On Tuesday, Montgomery County Council unanimously enacted a public financing bill that will both encourage participation from small donors in the county and allow civic-minded individuals to run for county office without needing big contributions. Starting in 2015, the county will match small donations from in-county donors for candidates who opt in to the program, demonstrate local public support, and agree to accept only individual donations between $5 and $150.
The matching funds are stepped to encourage contributions from the greatest number of donors. For example, as the County explains:
Matching public dollars for County Executive candidates would be $6 for each dollar of the first $50 of a qualifying contribution received from a County resident, $4 for each dollar for the second $50 and $2 for each remaining dollar received up to the maximum contribution.
So, if an in-county donor contributed $150 to a participating candidate for the county executive office, the candidate would receive $600 in matching funds. But, if four donors each gave only $25, the candidate would still receive an additional $600.
New York City employs a similar matching program, which has been very successful in increasing the numbers of people contributing to campaigns, as well as the diversity of the donors and elected officials. A study of the 2009 city elections found that small donors could be found in almost 90% of the city’s census blocks—about three times the rate of participation in the 2010 state assembly elections, which did not have a matching program. And the neighborhoods in which the city donors lived were much more racially and socio-economically diverse than the neighborhoods of the individuals who contributed to the state assembly races. Additionally, these trends have led to a city council that better reflects the diversity of the city residents. For example, minority representation on the city council rose from 41% in 1990 to 55% in 2013. Further illustrating the enhanced diversity of elected officials, in 2013, the first African-American woman won an election for citywide office. And, when elected officials mirror the diversity of their constituents, there can be a number of benefits such as gains in public trust.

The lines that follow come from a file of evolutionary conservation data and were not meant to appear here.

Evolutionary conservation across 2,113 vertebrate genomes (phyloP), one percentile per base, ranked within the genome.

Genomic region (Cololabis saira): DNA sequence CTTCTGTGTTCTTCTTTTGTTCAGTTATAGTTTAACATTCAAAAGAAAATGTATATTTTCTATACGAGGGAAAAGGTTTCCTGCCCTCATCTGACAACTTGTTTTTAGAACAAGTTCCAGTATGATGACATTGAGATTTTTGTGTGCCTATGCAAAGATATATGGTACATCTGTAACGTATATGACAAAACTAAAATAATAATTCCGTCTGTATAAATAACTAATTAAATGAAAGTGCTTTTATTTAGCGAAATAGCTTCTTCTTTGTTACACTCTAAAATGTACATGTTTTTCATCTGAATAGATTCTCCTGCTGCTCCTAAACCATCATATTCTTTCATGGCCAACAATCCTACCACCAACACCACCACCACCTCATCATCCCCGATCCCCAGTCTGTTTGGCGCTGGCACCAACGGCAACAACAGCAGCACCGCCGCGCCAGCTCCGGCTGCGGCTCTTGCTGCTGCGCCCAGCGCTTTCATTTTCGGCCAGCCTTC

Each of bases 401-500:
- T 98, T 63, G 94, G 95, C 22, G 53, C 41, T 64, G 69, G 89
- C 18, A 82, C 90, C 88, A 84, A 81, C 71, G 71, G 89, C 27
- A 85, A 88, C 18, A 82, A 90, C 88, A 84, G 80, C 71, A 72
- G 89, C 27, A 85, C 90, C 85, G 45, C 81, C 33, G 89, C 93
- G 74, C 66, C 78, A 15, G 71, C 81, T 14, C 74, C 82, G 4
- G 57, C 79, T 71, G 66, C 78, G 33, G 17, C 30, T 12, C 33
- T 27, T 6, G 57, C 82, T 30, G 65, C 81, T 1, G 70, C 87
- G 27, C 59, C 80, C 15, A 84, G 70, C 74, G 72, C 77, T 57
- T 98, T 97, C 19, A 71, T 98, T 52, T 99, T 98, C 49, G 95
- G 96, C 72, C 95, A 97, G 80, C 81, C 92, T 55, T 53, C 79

Moreover, public financing programs encourage candidates to reach out to their constituencies—not just wealthy donors—and can reduce corruption. They also can make elections more competitive.
Already, twenty-five states and a number of municipalities have implemented public financing schemes while a similar program has been introduced in Congress. The growth of such programs can be a vital bulwark in the efforts to encourage participation in elections and raise the voices of ordinary citizens in the face of the Roberts Court’s hostility to reasonable campaign finance regulations that combat the influence of big money in politics.
Residents of Montgomery County took an important step towards a more inclusive democracy that privileges the voices of all of its citizens, not just those of wealthy interests.